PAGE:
Temperatures are forecast to hit 20C as the UK continues to see above-average temperatures for late April, the Met Office has said.
Most can look forward to a dry and sunny weekend, but it will be the west of the UK that experiences the warmest weather on Saturday and Sunday.
The mercury is expected to reach highs of 20C in Porthmadog in north Wales on Saturday afternoon – down slightly from a high of 20.8C recorded on Friday in the same location.
Liverpool and Shropshire are forecast to see temperatures of 17C, while the mercury will hover around 14C along the east coast, before dropping overnight.
People across England lapped up the good weather on their second weekend of increased freedom from lockdown restrictions, with people expected to fill the outdoor areas of bars and restaurants on Saturday night.
The mini-heatwave will continue into Sunday, although it will be the Western Highlands of Scotland that could see the warmest temperatures as the mercury hits 18C.
London is expected to be a cool 14C, with temperatures dropping further to 12C on the east coast.
Met Office forecaster Martin Bowles said: “There will be lots of sunshine on Sunday, although slightly more cloudy in the east.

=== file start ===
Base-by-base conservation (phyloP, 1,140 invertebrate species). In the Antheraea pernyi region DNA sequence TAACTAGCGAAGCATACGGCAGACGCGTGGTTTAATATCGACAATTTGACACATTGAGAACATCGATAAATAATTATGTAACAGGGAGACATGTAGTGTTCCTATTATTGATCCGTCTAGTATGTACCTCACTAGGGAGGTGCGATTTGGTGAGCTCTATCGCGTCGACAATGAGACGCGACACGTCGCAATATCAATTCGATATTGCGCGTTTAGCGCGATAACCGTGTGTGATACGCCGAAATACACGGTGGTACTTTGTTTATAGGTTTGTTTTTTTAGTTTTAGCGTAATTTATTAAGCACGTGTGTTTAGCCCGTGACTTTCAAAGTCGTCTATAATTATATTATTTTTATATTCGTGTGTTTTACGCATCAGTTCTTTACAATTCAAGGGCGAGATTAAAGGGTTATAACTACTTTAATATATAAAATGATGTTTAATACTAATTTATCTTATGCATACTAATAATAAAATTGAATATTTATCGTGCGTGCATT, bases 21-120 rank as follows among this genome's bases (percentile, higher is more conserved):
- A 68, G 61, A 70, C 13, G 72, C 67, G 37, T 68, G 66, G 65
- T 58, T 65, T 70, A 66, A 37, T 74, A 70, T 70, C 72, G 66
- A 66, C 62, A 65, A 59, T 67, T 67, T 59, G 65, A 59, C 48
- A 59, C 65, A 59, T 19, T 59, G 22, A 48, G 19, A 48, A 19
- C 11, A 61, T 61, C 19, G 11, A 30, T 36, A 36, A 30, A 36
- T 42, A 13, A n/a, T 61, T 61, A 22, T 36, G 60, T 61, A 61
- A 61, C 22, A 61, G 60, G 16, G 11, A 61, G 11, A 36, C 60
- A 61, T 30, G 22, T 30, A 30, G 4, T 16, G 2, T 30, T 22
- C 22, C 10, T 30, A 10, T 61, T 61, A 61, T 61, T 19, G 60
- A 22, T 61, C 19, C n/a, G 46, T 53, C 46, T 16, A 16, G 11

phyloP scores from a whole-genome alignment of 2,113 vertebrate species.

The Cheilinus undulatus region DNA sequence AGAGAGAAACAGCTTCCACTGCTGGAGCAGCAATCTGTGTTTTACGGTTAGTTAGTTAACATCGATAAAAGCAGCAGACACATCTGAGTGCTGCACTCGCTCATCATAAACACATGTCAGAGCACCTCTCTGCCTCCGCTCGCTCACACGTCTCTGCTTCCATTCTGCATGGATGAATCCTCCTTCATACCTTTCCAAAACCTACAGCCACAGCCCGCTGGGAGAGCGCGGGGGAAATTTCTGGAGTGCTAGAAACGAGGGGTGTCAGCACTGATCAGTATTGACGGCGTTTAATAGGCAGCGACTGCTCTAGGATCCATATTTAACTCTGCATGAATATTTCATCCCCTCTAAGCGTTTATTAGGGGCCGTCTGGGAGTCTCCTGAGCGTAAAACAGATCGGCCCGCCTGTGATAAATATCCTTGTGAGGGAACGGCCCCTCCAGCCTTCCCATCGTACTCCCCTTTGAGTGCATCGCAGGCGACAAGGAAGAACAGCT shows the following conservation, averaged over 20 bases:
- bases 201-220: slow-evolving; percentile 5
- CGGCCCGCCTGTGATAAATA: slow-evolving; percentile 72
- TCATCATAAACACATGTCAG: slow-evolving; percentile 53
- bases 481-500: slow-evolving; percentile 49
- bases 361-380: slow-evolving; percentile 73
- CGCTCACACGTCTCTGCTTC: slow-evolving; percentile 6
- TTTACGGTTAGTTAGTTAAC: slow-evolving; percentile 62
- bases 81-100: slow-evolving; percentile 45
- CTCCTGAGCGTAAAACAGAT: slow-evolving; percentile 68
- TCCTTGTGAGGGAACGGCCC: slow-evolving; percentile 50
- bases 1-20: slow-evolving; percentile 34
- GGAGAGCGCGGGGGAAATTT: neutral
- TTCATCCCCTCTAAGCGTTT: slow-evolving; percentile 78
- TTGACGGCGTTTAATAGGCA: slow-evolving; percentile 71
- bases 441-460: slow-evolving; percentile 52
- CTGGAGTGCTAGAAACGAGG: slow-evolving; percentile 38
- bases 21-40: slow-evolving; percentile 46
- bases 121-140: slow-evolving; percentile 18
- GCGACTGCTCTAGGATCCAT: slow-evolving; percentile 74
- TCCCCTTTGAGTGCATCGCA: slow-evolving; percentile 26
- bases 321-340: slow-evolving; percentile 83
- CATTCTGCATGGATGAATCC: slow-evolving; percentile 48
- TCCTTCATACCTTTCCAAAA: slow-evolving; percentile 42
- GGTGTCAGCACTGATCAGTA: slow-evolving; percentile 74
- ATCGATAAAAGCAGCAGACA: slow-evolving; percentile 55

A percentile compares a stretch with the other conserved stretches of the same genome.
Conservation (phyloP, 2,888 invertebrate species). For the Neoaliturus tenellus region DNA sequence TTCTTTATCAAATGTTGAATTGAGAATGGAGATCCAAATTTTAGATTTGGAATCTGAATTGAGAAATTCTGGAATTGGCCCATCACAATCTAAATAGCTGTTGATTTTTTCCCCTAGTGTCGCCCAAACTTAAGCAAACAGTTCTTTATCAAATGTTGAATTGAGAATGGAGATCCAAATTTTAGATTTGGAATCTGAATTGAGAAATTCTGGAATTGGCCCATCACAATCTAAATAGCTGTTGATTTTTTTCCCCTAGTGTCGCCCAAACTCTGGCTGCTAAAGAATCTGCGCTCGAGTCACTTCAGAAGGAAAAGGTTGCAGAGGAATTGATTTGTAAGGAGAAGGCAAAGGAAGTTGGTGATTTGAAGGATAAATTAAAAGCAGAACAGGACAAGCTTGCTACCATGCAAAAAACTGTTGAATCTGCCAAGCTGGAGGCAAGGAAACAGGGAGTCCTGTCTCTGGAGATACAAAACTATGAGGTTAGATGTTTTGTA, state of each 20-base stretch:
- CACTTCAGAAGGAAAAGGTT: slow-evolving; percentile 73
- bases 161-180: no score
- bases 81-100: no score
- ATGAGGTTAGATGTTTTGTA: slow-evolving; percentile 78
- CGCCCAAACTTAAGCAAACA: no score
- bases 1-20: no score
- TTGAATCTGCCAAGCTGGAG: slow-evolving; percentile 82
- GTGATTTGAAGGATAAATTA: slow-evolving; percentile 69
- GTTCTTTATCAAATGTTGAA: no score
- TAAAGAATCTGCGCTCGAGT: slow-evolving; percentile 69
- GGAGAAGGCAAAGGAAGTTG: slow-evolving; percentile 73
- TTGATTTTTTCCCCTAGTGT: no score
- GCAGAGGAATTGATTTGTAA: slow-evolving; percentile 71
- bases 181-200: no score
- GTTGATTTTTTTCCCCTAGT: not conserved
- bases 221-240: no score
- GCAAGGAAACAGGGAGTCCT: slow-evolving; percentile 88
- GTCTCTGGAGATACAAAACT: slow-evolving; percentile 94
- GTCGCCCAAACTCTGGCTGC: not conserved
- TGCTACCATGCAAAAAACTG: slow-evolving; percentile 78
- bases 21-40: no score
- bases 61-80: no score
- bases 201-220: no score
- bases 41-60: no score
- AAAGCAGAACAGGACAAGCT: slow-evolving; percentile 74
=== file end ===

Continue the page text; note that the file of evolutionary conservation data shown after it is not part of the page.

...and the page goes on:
“It will be a bright and dry day, while the west of the country will remain wall-to-wall sunshine.
“Over the next few days temperatures are going to be dropping a bit because they are above average for this time of year.”
The mercury is forecast to hit highs of 16C on Monday, dropping to 15C on Tuesday and 13C on Wednesday.
Mr Bowles said the bank holiday weekend will see more “normal” temperatures for this time of year, around 15C in the south and 12C in the north.
Those temperatures are the average daily maximum expected for late April, he added.
This weekend’s forecast should maintain the trend of what has been one of the driest Aprils on record with the UK seeing less than a fifth of the average rainfall for the month so far.
There has been an average of 12.8mm of rain across the UK up to April 22, much lower than the April average of 72.53mm, according to Met Office figures.
A typical April in the UK would have had 70% of its rainfall by now, but it instead has just had 18%.
The driest April on record across the UK was in 1938 when 14.1mm of rain was recorded, followed by April 1974 when 14.6mm of rain fell.